California Labor &
Employment Law Blog

Trump Administration Blocks EEO-1 Pay Data Reporting Requirement
Aug. 30 2017

Trump Administration Blocks EEO-1 Pay Data Reporting Requirement

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Larger employers (100+ employees) have long been required to file annual Employer Information Reports (known as EEO-1 reports) with the federal government, disclosing the number of their employees by job category, race, sex, and ethnicity.  Last year, the EEOC sought to substantially expand the information required to be disclosed to include pay data and hours worked data.  The stated purpose of requiring this information was to aid the EEOC in identifying discriminatory pay practices.  The expanded, revised EEO-1 report was due to be submitted by March 31, 2018.  Not anymore.  Yesterday, the Office of Management and Budget announced that it was issuing an immediate stay of the revised EEO-1 form.  In doing so, the Office explained, “Among other things, OMB is concerned that some aspects of the revised collection of information lack practical utility, are unnecessarily burdensome, and do not adequately address privacy and confidentiality issues.”   Thus, for now, employers are relieved of the obligation of complying with the pay data reporting requirements called for by last year’s revised EEO-1 report form.  Covered employers are still required to file EEO-1 reports using the old forms, however.

Additionally, California employers should be aware of pending legislation, AB 1209, that would require employers with more than 500 employees in California to collect (beginning July 2019) and report to the Secretary of State (beginning July 2020) the following information concerning gender pay differentials:   

(A) The difference between the mean salary of male exempt employees and female exempt employees, by each job classification or title.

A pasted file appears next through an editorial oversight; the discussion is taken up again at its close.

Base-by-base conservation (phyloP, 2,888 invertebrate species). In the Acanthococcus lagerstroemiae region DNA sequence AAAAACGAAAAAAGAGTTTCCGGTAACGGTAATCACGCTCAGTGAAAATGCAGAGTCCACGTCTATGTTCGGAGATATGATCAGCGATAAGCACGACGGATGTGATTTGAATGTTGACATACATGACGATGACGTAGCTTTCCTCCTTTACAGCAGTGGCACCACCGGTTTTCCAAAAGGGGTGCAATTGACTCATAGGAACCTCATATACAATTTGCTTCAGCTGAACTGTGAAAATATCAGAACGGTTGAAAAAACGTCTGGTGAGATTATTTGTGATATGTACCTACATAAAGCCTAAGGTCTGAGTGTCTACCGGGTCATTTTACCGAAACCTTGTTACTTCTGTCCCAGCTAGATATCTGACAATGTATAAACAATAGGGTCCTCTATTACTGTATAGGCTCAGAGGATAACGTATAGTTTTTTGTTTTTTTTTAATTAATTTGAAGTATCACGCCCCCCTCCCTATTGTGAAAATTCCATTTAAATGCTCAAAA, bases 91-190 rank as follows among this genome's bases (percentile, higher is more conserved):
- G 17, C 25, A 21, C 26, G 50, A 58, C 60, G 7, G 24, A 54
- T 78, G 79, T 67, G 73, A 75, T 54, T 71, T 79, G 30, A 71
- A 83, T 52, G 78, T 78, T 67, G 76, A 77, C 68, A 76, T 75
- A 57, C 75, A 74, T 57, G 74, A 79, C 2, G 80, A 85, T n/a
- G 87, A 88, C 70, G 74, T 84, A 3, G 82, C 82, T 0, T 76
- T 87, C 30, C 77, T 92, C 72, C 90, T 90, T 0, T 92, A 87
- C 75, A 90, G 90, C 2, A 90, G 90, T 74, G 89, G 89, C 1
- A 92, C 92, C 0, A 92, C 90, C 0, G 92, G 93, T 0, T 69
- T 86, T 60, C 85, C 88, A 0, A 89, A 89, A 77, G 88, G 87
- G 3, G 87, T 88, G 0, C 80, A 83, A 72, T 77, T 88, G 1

(B) The difference between the median salary of male exempt employees and female exempt employees, by each job classification or title.
(C) The difference between the mean compensation of male board members and female board members.
(D) The difference between the median compensation of male board members and female board members.
(E) The number of employees used for the determination of subparagraphs (A) and (B).

The Secretary of State’s Office would then be required to publish this information on a website available to the public.  This bill passed the assembly and is pending before the state Senate.  We will keep you posted on this bill as the last day for the Legislature to pass bills (September 15) approaches.

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For over 20 years, CDF has distinguished itself as one of the top employment, labor and immigration firms in California, representing employers in single-plaintiff and class action lawsuits and advising employers on related legal compliance and risk avoidance. We cover the state, with five locations from Sacramento to San Diego.

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About the Editor

Robin Largent has a regular presence in California state and federal courts and has been lead defense counsel and appellate counsel for large and small California employers in litigation (and arbitration) ranging from individual discrimination and harassment claims to complex wage and hour representative and class actions. She also leads the firm’s appellate practice, having substantial experience and success handling appeals, writ petitions, and amicus briefs in both state and federal court on issues such as class certification (particularly in the wage and hour arena), manageability and due process concerns associated with class action trials, exempt/non-exempt misclassification issues, meal and rest break compliance, trade secret/unfair competition matters, and the scope of federal court jurisdiction under the Class Action Fairness Act.
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